Finding the right “safeties”

Although often overlooked, your selection of safety schools can determine where you end up for the next four years. We recommend you divide your selection of schools into 5 categories: Moonshots, reaches, targets, safeties and ultra safeties. We like to separate safeties into two respective categories so our clients can be both safe and organized. We recommend you apply to at most 2 ultra safeties, and 2-3 safeties. Remember to be cautious about what you consider to be a safety and ultra safety. Many of our peers were overconfident when picking safeties, and others were under confident. Coincidentally, both wound up going to a school ranked below where they could have gone, as the overconfident peer applies to safeties that should have been targets or reaches (perhaps forcing them to attend an ultra safety), and the underconfident peer applies to safeties that should have been ultra safeties. There is no blanket systematic policy that we would want to instill on any of our readers when deciding which schools are safeties and ultra safeties. Fortunately, we work with our clients on a personal level to make sure that his/her safeties and ultra safeties are correctly classified. However, there are some policies that we would like to be made clear to all of our clients, whether you’re the next Einstein or are just getting by with straight Cs. We want to make sure that no safety should have an acceptance rate lower than 30%. It is important to add that if you are applying to a specific school within a university, like a business or engineering school, that you make sure that the acceptance rate to that specific school also has a higher acceptance rate than 30%.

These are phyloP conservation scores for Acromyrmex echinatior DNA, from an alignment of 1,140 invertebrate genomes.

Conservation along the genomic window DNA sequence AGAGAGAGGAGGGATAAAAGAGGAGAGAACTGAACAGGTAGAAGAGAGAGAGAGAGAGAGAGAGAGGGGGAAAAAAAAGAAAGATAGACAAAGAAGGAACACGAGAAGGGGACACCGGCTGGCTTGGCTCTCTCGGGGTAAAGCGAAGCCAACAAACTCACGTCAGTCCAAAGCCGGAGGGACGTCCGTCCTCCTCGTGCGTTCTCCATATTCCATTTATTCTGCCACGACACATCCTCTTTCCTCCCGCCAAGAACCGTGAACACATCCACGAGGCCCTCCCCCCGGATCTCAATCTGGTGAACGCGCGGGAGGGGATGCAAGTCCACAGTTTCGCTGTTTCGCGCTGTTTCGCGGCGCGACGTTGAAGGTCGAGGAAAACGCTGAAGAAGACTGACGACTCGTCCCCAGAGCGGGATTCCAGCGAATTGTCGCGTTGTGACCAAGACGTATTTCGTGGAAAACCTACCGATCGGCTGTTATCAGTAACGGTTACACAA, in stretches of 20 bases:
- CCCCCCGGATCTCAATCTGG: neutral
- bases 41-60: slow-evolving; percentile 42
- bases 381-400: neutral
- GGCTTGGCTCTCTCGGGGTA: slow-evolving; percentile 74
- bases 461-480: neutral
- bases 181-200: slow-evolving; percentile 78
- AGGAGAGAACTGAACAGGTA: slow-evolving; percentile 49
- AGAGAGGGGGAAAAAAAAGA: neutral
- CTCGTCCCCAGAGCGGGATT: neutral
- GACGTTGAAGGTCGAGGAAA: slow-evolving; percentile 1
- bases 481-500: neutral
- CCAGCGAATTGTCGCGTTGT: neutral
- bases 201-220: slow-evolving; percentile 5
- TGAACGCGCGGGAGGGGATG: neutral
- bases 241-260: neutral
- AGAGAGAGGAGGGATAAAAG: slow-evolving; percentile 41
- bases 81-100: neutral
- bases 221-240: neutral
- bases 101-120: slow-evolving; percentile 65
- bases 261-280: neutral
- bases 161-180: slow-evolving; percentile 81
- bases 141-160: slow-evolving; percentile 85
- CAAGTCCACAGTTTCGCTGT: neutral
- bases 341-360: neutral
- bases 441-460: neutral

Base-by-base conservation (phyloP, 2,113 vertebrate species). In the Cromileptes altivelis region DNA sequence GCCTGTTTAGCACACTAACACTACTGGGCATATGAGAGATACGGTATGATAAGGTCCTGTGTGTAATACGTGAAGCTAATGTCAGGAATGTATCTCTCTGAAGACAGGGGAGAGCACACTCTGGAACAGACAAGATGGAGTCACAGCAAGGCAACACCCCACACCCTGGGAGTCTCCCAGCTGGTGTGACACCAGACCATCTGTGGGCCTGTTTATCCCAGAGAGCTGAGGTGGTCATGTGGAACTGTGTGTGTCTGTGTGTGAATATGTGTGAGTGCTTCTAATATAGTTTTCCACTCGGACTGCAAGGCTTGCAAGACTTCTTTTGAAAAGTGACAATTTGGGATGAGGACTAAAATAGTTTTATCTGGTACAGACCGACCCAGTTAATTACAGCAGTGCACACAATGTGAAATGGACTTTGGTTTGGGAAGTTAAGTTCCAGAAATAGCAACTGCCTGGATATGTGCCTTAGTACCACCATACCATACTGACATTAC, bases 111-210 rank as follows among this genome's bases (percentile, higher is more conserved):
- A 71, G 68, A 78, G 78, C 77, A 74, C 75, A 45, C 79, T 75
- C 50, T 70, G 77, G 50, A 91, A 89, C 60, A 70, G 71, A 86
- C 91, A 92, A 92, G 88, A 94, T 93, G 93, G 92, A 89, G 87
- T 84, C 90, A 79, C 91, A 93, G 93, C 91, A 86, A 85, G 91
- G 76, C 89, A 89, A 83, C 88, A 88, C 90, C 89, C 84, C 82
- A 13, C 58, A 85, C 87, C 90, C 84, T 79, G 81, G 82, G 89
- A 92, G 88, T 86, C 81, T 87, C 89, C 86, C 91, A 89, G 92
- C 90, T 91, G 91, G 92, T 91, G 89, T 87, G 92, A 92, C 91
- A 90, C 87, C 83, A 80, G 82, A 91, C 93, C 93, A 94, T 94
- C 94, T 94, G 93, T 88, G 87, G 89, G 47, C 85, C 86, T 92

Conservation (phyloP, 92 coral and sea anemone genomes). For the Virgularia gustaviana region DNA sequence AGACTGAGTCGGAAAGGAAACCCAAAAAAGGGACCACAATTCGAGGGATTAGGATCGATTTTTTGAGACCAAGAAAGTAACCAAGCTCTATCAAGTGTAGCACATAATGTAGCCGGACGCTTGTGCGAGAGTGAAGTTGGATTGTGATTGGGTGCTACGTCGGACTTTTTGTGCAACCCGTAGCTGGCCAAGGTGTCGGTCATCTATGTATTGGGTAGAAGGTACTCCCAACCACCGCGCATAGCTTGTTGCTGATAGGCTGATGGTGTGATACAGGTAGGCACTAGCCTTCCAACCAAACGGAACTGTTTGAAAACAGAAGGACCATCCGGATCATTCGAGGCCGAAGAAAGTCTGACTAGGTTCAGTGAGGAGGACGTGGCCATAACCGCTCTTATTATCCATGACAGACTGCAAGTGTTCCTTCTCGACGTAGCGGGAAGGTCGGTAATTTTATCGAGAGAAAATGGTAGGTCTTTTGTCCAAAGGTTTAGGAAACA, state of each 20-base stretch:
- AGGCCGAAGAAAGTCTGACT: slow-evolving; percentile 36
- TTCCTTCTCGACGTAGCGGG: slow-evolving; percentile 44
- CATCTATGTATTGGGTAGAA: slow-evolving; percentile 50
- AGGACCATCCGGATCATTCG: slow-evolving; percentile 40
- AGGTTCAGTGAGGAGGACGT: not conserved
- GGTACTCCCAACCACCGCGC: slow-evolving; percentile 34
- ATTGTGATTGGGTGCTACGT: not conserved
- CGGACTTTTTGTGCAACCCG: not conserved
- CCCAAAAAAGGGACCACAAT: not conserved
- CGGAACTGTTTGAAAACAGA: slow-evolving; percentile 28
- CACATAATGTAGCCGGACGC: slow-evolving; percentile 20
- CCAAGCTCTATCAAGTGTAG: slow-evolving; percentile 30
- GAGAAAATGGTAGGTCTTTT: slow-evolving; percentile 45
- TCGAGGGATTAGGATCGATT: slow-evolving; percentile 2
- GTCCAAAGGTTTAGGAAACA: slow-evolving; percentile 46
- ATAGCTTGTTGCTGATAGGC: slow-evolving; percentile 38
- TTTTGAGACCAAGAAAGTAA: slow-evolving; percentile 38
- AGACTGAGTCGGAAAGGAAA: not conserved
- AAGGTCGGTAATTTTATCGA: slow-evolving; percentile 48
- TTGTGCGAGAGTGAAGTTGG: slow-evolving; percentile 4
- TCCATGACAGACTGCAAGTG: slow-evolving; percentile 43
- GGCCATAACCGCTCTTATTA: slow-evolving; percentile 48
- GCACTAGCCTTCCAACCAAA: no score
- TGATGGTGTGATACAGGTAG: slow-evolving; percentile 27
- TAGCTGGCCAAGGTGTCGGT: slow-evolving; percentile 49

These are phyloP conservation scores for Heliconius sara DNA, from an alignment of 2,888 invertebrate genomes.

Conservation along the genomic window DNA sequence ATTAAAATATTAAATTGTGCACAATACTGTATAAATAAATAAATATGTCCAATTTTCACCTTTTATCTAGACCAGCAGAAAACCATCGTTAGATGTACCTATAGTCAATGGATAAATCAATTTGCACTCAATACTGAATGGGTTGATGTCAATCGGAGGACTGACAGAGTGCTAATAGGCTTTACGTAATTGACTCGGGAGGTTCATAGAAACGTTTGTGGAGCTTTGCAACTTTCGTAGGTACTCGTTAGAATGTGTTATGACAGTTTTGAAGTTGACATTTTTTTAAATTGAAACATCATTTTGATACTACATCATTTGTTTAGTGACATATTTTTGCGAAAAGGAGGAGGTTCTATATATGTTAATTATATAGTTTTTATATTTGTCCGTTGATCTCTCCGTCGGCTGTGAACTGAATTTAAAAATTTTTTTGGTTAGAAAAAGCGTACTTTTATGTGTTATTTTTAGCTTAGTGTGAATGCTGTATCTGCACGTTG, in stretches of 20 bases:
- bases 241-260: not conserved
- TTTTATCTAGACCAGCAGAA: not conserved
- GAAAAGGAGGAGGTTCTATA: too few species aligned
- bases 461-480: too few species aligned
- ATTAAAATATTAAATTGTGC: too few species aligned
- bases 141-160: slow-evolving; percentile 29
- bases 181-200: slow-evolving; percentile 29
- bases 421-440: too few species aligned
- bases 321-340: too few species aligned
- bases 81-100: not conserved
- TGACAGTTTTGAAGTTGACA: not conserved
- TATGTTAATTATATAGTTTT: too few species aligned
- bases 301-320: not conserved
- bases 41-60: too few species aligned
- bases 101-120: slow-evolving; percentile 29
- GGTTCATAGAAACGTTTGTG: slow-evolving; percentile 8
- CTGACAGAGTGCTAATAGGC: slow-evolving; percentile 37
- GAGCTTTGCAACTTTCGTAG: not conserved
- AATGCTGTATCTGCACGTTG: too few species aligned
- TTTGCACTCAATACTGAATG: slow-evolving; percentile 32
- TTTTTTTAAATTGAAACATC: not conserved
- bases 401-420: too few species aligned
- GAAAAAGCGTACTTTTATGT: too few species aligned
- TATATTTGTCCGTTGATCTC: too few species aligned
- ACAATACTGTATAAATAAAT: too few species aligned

Now, for the fun stuff... When browsing safety and ultra safety schools, look for universities that genuinely excite you. When asking someone why they applied to Harvard, you may get a response along the lines of,

“because it’s the best college in the world.” We’re not advising to be oblivious to college rankings, in fact, we encourage this. Usually colleges are ranked higher for a reason, and may lead to a higher position or income in the future. But, when choosing a safety, since the rank of the school will be less than your targets and reaches, make sure you choose universities that you personally will get the most out of. I had a friend who applied early to Stanford, but his safeties were George Washington, NYU, and Boston University. When talking to him about his college experience, he said he chose Stanford because of its highly ranked status, but chose those colleges for safeties because he thought he would get the most out of opportunity rich cities. He didn’t actually like being away from a city and settling in the suburban setting of Stanford, but he applied early because it was Stanford.We encourage our clients to think similar to my friend: choose safeties that genuinely excite you - look at the college’s setting, size, climate, classes, and culture, keeping in mind what you would want out of your experience.

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